Artists > Interviews > Escape with Sophie Webber
by Maureen Buja | February 25th, 2018

standard Escape with Sophie Webber

© Thuan of www.portartcreations.com

Sophie Webber
© Thuan of www.portartcreations.com

Cellist Sophie Webber’s new album carries the unusual title of Escape. No, this isn’t music of the balmy islands of the Caribbean; these are the Bach solo cello suites, which many would regard as emblematic of a more straitened outlook. Webber, on the other hand, sees them as an invitation to escape today’s noise and craziness to enter into the world of Bach and the cello.

Each movement of each suite conjures up a new world for her: an introspective prayer, child’s play, a bustling marketplace, a courtly romance, a scholarly debate, and dozens of other visions.

Bach: Solo Cello Suite No. 2: VI. Gigue
We spoke to Miss Webber recently and talked about her ideas of Bach. For her, he is forever seeking balance – a veritable maze of yin and yang. Every phrase is a microcosm of life. Yet, at the same time, she notes that Bach and other classics can be difficult for the non-musician to approach. They don’t know where to start down the classical music path – for this, she offers Escape.

Bach: Solo Cello Suite No. 1: I. Prelude

Bach: Solo Cello Suite No. 3: V. Bourree I and II
We talked about how the solo cello suites, in particular, were often difficult for the audience to get into. The cellist, even as shown in the video above, is often caught up in their own world of performance and inner world of sound and the audience can only sit outside, held at a distance. She has a solution for that in Escape II.

Bach: Solo Cello Suite No. 4: III. Courante
After completing her DMA in Cello Performance at Indiana University, Ms. Webber went to Chicago where she not only taught in the local colleges but also founded her multimedia performance group, Fused Muse Ensemble. Her interest in multimedia performance came from the work she did in 2009 on her doctoral dissertation on Intertextuality in Britten’s Suite for Solo Cello No. 1, Op.72. She looked at various themes across his opera, such as Christianity, and then sought their realization in his instrumental music. The performance part of her DMA work was created for solo cello, solo dancer, and lighting engineer. The dancer interpreted Britten’s work, as played by Ms. Webber, in the Japanese Nōh style, both as choreographed and as improvisation. In the video, you can see how the dancer uses light and shadow, both casting shadows and hiding behind them, to realize the music.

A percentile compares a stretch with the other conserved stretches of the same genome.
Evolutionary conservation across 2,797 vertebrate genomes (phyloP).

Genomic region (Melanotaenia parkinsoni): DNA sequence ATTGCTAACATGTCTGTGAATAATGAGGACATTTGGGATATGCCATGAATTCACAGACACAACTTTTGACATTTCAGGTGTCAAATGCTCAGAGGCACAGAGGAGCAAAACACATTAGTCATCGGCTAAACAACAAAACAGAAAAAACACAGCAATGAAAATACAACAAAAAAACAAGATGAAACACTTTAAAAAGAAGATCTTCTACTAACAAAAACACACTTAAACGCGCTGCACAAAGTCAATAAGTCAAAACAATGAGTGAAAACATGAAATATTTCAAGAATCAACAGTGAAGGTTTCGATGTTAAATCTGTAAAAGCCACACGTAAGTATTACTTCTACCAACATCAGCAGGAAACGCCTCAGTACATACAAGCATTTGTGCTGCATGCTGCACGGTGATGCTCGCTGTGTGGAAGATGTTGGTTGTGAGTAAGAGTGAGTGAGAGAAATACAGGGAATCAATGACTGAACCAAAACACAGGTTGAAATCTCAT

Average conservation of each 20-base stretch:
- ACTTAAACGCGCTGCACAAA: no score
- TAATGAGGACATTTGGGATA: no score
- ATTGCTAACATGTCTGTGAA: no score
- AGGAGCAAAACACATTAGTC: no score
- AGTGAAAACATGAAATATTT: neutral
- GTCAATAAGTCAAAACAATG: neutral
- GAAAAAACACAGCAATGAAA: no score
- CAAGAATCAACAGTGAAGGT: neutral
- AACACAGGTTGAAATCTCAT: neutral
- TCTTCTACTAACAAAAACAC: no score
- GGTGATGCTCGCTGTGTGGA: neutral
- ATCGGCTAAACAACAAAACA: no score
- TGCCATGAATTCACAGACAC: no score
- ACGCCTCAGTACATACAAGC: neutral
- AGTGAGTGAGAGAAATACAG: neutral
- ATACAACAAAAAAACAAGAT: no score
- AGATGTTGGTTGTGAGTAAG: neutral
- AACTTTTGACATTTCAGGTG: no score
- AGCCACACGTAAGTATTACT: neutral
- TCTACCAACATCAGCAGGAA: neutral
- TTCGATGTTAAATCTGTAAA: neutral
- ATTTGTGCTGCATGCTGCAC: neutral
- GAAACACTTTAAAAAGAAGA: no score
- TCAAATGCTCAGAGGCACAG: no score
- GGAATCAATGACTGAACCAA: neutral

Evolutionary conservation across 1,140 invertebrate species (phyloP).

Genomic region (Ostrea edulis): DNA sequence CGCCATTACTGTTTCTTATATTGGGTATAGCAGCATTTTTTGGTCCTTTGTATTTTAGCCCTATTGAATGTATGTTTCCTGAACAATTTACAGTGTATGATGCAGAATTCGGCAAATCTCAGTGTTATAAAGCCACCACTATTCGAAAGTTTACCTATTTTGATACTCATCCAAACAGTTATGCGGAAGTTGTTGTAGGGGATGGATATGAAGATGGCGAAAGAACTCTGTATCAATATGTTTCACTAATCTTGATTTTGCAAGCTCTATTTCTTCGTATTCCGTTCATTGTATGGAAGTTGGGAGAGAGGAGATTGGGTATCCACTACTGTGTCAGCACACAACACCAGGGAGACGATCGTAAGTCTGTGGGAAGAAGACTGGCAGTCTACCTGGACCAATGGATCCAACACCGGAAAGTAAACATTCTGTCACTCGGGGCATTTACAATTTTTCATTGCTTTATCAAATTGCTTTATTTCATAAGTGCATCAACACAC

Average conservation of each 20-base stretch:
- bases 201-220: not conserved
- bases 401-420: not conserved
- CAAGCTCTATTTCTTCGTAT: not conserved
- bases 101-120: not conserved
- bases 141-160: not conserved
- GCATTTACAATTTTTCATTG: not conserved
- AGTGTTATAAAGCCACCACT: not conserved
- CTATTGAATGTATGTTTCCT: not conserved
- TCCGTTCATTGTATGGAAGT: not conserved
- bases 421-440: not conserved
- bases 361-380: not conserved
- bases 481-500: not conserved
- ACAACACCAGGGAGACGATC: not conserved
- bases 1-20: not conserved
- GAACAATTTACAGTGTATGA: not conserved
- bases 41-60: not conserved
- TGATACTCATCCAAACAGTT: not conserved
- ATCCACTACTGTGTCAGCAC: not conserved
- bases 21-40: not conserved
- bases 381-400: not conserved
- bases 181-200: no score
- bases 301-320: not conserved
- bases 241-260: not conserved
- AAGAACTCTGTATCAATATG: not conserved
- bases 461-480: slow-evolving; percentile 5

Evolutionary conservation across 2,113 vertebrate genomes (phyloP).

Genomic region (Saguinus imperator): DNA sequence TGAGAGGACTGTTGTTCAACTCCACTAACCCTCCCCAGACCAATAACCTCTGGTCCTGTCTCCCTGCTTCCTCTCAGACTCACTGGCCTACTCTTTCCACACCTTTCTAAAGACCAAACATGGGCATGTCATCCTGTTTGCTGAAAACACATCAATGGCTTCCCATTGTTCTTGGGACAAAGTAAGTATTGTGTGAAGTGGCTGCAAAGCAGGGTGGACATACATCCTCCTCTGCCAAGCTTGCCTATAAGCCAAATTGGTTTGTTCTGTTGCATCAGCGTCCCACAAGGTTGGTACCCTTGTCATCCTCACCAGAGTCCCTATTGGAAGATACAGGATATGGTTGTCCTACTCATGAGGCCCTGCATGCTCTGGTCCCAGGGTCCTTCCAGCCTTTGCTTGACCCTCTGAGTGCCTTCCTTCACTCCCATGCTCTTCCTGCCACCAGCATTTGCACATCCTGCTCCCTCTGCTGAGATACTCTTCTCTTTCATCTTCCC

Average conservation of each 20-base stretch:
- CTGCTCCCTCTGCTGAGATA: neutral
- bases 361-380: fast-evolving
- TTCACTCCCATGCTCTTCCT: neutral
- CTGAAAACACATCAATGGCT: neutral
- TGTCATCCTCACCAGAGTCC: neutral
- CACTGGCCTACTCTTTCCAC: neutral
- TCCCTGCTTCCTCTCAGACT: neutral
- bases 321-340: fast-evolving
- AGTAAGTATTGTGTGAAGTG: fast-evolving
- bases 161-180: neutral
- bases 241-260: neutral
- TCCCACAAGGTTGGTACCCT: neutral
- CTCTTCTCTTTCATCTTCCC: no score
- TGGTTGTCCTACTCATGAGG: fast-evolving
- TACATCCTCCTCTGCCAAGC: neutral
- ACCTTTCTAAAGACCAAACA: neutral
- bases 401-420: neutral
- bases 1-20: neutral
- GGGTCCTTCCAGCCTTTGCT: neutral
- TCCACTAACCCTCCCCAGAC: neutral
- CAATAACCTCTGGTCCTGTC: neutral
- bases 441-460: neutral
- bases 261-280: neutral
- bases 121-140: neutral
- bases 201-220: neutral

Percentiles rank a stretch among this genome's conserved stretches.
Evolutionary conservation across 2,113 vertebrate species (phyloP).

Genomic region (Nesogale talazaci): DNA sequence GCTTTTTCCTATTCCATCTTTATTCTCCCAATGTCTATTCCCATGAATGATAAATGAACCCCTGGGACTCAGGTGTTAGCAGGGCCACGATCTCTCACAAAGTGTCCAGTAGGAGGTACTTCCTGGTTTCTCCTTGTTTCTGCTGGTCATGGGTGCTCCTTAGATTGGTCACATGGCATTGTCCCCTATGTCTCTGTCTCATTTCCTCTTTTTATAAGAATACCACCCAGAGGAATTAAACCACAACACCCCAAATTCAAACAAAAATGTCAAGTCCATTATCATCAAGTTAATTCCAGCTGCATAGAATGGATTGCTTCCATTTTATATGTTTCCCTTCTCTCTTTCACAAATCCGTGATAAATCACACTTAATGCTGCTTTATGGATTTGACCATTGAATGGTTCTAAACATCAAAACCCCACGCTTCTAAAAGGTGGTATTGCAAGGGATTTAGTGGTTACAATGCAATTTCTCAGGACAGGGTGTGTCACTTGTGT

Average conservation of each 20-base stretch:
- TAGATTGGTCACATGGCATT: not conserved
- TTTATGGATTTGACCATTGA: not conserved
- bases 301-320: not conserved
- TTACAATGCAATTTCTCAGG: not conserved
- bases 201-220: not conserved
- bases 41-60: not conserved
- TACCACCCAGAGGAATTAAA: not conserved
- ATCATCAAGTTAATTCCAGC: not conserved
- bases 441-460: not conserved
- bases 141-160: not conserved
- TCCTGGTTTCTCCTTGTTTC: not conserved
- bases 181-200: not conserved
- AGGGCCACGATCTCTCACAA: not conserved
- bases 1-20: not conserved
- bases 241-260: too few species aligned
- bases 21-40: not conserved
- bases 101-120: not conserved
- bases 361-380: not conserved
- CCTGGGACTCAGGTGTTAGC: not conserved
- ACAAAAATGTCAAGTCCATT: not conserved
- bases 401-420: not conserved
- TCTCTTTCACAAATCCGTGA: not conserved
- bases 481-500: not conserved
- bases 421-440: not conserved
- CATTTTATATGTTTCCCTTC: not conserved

Bach: Solo Cello Suite No. 5: I. Prelude
After spending some five years in Chicago, she got married and moved to San Diego, where she has established a private cello studio and has had the time to experiment with Bach. Ms. Webber is currently working on Escape II, which builds upon her long exposure to the Suites by augmenting them with different instrumentation and styles. Currently she’s working with a boys’ choir and an adult choir in San Diego, California, to produce a minimalist version of the Solo Cello Suite No. 1. Looking forward, she’d like to have a jazz version, a folk version, an experimental version, and other versions of the suites, but in all, she’s aware that she has to still stay out of the way of Bach in these investigations. She was inspired in this by Vito Paternoster’s arrangements of the Preludes from the Suites for cello, solo voice, and string orchestra. The Prelude from Suite 1, for example, is set to the words for ‘Ave Maria.’

Her Chicago-based Fused Muse Ensemble, which she will carry on in San Diego, has a mission of increasing society’s awareness of today’s social problems through music and mixed media performances. Programs included topics of current issues such as homelessness, where she included those suffering from homelessness in the musical process. Another project she’s working on is a music video on immigration with the Mexican film director Baltazar Peña Ríos, who did the lighting for her 2009 doctoral project.

Bach: Solo Cello Suite no. 6: VI. Gigue
When asked what she did with her spare time, she answered simply with “I have a puppy.” Her Brittany spaniel, Obi, means that she’s forced outside for walks and finds this ultimately a good thing, particularly as she’s in California. She also loves reading, foreign languages and travel, and has recently discovered the Santa Fe art scene.

We can’t wait to hear what Escape II has to offer to the Bach world, and look forward to seeing what new and innovative projects this exceptional and creative musician has to offer.

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